Liz Cheney was widely seen as a Republican superstar in the making, perhaps even a future president, before she was elected to Congress in 2016. Ms. Cheney never discouraged the talk, but Donald J. Trump shattered her glittering future after she voted to impeach him in 2021 and became a pariah in the G.O.P.
Now, while vowing to do “everything I can” to ensure that Mr. Trump never returns to the White House, Ms. Cheney, a former congresswoman from Wyoming, has suggested that she has not abandoned her own presidential ambitions. In interviews with The Washington Post and USA Today ahead of the publication on Tuesday of her new book, “Oath and Honor: A Memoir and a Warning,” Ms. Cheney broached the possibility of a third-party challenge to Mr. Trump’s candidacy.
“Several years ago, I would not have contemplated a third-party run,” Ms. Cheney told Maeve Reston of The Post. But, she said, “democracy is at risk” in the United States as well as overseas. Ms. Cheney said she would make a final decision in the next few months.
Her comments were in keeping with the answer she gave in October to Jake Tapper of CNN about whether she was ruling out a presidential run. “No, I’m not,” she said.
Ms. Cheney declined to comment to The New York Times.
Despite her remarks, there is no evidence that Ms. Cheney has taken any steps toward running beyond keeping her options open while maximizing her relevancy during a book-promotion tour.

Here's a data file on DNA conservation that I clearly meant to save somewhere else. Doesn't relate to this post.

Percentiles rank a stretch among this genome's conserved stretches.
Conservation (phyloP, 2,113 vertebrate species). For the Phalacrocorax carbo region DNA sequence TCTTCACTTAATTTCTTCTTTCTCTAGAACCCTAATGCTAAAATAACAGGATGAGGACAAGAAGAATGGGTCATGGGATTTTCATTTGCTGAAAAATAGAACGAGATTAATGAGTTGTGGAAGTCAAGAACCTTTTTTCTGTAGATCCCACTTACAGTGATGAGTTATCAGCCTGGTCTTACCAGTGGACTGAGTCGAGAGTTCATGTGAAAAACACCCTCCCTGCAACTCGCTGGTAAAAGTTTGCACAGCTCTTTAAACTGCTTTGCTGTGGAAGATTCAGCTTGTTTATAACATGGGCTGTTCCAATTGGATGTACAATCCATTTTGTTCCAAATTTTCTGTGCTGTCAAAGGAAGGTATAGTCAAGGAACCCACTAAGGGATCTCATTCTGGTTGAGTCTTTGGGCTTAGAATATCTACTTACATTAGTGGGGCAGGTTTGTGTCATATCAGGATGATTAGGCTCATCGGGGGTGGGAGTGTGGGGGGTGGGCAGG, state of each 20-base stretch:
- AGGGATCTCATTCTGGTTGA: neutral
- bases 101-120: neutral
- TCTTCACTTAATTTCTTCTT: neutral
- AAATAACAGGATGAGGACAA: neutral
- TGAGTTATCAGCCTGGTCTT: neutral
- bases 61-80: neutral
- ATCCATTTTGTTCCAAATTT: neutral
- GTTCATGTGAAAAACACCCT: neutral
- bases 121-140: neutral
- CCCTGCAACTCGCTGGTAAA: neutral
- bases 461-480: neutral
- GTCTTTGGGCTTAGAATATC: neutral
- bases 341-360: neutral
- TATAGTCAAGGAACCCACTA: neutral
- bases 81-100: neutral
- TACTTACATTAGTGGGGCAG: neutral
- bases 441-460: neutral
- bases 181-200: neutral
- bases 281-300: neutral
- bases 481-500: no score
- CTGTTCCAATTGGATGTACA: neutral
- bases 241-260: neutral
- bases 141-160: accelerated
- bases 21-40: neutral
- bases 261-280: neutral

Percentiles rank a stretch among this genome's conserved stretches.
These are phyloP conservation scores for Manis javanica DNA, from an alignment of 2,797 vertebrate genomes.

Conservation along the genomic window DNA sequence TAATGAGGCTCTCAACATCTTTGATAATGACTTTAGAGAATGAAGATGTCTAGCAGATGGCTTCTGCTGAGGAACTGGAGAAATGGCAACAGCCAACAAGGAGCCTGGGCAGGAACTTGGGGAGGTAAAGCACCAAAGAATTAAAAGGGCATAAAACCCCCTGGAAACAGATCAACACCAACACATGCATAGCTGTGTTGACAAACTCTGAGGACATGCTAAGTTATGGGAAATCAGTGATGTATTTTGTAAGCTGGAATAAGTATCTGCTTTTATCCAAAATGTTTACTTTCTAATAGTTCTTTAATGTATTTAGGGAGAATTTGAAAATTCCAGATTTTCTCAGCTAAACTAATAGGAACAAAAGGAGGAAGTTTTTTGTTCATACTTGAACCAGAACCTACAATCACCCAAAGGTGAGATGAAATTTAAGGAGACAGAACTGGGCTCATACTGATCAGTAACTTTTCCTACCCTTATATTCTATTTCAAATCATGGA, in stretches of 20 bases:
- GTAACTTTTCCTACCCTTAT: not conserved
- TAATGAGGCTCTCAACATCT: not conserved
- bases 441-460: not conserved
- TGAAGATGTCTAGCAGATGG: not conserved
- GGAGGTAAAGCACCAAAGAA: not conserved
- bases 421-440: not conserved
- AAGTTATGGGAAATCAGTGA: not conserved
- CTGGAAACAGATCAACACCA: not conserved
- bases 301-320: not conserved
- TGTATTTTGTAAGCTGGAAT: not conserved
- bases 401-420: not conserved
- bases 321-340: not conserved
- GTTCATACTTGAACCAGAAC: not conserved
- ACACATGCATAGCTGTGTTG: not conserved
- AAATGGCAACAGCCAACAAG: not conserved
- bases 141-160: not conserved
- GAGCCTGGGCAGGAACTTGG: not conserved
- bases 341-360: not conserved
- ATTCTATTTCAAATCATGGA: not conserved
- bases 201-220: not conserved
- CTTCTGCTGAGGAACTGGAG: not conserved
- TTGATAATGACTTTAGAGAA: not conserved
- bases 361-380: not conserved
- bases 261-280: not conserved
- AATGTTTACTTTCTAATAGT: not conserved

She has not hired any campaign staff members. Close associates of hers say they are unaware of any polling, signature-gathering or related efforts associated with mounting a third-party campaign. Her political action committee, the Great Task, has stalled in activity since the 2022 midterms, when Ms. Cheney backed efforts by some Democratic candidates against Republicans who had claimed the 2020 election was stolen.
In the meantime, time is running short. Filing deadlines to appear on ballots as a third-party candidate in 2024 begin as early as March in some states. Though she expressed an openness to USA Today to “setting up a new party” that might supplant a Trump-centric G.O.P., such an effort would require the kind of money, personnel and legal maneuvering that would take months if not years to produce.
A Cheney presidential run is also likely to undermine her mission of thwarting Mr. Trump’s 2024 ambitions, said one close friend, because her candidacy could siphon some votes away from President Biden. According to the friend, Ms. Cheney’s comment to The Post that she would not have contemplated a third-party run until recently seemed more about her long allegiance to the G.O.P. and less about a new appetite for running as an independent.
Among Beltway conservatives, including lobbyists and military hawks, Ms. Cheney remains a popular figure and a woman of presidential timber. Lawmakers and staff members who served with Ms. Cheney on the House committee investigating the Jan. 6, 2021, assault on the Capitol privately wondered whether the vice chairwoman was prioritizing her ambitions over a comprehensive investigation of the Capitol riot. To Mr. Trump’s allies, of course, the question answered itself.
If the current moment suggests anything beyond the desire to sell books, it is a reminder that Liz Cheney, like her father, former Vice President Dick Cheney, has long understood the importance of political leverage in furthering her core beliefs. For now, she holds no office and has no place in either major party. But she has her voice.